Project PROTECT is a wellness and prevention program that is designed to prevent and reduce substance abuse and HIV/AIDS by targeting minority college students, ages 18-24 who are attending Florida Memorial University and its neighboring communities (Miami Gardens) with educational and psycho-social techniques. Each year of the 5-year project, 1,916 FMU students are served (82% Black, 5% Hispanic and 13% other races and ethnicities). The project leverages resources and expertise from four organizations: the applicant agency, Jewish Community Services, a licensed substance abuse prevention provider with more than 40 years of experience serving high risk individuals, families and communities; Florida Memorial University (FMU), the only historically black university in southern Florida serving as the primary project service delivery site; The Health Department as the HIV testing partner; and the University of Miami Miller School of Medicine Comprehensive Drug Research Center (CDRC) as the evaluation team. FMU students are at high risk for HIV as more than one in six of the FMU students tested last year were found to have an STD, increasing concerns about the risks for HIV transmission among students since STD infection is highly correlated with unprotected sex. Local data reflect alcohol to be the most widely used substance and the CORE survey of South Florida college students revealed that: 90% admitted to underage use of alcohol; 55% said alcohol consumption facilitates sexual opportunities; 64% acknowledged participating in drinking games and 29% admitted to having driven a car under the influence.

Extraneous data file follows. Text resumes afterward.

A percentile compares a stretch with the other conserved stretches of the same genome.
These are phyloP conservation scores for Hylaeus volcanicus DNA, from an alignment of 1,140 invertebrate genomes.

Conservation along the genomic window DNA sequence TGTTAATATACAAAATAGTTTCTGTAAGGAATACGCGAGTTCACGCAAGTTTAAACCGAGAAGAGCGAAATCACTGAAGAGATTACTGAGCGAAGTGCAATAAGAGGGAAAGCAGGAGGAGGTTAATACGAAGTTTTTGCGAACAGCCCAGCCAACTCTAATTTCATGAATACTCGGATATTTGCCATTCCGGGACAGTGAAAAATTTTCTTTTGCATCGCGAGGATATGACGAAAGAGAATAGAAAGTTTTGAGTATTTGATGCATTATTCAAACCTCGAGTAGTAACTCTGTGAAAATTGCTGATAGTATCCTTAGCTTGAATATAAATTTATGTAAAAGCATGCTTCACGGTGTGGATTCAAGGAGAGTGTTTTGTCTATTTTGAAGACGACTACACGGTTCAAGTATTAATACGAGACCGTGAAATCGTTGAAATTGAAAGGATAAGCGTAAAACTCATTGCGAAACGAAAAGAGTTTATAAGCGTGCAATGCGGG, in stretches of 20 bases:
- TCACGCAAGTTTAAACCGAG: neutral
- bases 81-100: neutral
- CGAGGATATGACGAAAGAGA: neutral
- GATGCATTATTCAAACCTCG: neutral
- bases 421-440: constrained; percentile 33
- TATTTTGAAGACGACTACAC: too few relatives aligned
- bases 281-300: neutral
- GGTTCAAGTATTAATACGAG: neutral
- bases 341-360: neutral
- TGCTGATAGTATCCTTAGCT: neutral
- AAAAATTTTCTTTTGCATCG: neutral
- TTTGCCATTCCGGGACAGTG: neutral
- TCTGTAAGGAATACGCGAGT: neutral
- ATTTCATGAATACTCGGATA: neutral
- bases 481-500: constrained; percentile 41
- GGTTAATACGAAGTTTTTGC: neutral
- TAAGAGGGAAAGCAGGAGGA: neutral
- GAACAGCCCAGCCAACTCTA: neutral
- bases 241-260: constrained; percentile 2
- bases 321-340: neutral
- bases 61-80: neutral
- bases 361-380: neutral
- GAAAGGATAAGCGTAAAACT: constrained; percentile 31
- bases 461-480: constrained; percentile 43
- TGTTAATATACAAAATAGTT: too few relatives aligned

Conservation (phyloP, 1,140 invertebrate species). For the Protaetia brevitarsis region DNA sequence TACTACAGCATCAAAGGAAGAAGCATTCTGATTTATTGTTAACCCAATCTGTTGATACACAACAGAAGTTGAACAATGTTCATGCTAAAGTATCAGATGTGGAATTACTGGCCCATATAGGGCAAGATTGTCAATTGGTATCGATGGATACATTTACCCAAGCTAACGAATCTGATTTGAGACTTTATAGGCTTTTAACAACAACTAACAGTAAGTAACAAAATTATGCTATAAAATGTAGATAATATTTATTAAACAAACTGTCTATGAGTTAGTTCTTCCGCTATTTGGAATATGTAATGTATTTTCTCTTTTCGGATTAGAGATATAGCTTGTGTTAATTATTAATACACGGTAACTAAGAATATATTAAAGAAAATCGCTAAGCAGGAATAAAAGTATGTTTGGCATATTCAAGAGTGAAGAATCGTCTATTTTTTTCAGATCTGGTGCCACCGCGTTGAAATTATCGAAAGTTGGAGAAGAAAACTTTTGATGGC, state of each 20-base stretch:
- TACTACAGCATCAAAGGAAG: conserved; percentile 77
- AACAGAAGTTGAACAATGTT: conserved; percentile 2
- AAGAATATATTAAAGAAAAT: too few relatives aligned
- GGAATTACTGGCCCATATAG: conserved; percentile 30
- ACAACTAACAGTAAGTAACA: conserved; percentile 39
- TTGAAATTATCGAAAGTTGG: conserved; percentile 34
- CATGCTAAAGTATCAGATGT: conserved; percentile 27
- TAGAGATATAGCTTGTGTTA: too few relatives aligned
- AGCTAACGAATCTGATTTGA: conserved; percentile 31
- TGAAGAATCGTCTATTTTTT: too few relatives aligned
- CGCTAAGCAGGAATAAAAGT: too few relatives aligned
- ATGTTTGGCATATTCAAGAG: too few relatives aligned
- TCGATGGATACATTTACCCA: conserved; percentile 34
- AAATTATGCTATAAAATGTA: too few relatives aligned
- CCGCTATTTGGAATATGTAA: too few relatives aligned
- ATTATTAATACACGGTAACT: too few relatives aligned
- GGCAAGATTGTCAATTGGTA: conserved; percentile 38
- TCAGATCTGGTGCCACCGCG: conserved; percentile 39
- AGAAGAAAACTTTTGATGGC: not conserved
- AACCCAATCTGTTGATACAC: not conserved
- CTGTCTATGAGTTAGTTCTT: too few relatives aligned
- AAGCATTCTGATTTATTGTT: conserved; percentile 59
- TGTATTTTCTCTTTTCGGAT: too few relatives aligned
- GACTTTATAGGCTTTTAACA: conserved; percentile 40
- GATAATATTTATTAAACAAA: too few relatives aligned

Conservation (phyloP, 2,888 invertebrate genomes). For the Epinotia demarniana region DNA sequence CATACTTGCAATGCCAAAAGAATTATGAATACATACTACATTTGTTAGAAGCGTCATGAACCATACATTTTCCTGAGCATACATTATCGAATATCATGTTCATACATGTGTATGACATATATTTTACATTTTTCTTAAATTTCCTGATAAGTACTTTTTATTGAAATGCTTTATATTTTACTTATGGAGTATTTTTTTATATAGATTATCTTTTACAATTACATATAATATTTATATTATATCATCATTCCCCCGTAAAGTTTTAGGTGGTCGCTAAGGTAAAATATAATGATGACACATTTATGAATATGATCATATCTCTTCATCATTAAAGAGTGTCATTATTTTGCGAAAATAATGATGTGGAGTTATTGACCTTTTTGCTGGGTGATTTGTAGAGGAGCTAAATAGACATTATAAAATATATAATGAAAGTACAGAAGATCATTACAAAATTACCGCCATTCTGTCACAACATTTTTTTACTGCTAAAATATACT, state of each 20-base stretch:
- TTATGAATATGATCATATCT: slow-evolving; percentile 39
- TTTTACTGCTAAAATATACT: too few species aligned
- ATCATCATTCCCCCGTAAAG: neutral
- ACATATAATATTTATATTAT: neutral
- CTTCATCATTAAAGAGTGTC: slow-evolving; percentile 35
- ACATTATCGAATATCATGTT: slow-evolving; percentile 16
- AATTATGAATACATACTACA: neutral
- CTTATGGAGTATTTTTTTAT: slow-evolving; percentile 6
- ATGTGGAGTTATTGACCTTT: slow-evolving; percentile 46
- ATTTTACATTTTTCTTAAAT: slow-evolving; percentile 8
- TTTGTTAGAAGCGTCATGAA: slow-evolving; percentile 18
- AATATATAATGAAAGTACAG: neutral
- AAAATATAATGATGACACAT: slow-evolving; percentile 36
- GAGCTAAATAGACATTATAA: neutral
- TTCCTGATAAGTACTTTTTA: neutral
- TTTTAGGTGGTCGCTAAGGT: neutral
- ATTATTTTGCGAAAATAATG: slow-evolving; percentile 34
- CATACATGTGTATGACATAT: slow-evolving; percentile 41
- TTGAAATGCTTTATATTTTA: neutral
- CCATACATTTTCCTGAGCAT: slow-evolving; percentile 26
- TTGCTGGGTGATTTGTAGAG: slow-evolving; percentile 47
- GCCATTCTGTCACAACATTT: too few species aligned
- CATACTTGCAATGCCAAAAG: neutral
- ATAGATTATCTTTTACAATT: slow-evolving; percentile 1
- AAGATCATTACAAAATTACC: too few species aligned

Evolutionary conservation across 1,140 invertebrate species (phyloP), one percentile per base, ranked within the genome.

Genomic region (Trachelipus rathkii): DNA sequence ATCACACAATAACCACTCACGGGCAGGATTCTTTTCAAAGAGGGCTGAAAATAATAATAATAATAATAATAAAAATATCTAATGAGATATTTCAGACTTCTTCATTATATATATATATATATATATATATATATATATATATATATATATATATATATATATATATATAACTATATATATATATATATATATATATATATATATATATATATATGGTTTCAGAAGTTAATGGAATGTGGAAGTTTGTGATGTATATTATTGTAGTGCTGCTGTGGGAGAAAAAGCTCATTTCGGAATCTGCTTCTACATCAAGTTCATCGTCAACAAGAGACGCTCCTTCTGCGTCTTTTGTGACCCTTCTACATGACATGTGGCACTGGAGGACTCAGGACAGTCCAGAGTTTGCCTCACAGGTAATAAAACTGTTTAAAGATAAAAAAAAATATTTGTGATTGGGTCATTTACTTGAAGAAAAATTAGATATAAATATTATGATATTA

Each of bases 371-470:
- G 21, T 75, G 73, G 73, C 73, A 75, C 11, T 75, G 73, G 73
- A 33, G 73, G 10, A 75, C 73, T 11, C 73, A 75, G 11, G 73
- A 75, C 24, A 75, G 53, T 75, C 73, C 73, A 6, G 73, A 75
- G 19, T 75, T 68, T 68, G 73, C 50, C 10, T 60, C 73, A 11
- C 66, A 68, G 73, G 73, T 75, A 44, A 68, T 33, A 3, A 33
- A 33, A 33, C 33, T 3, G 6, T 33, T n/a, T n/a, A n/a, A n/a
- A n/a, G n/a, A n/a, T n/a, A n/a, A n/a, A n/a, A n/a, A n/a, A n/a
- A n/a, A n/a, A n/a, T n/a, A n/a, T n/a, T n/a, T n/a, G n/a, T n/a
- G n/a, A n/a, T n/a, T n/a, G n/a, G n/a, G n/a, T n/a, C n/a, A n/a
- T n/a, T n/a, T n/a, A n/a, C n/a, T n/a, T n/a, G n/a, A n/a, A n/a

Project PACTT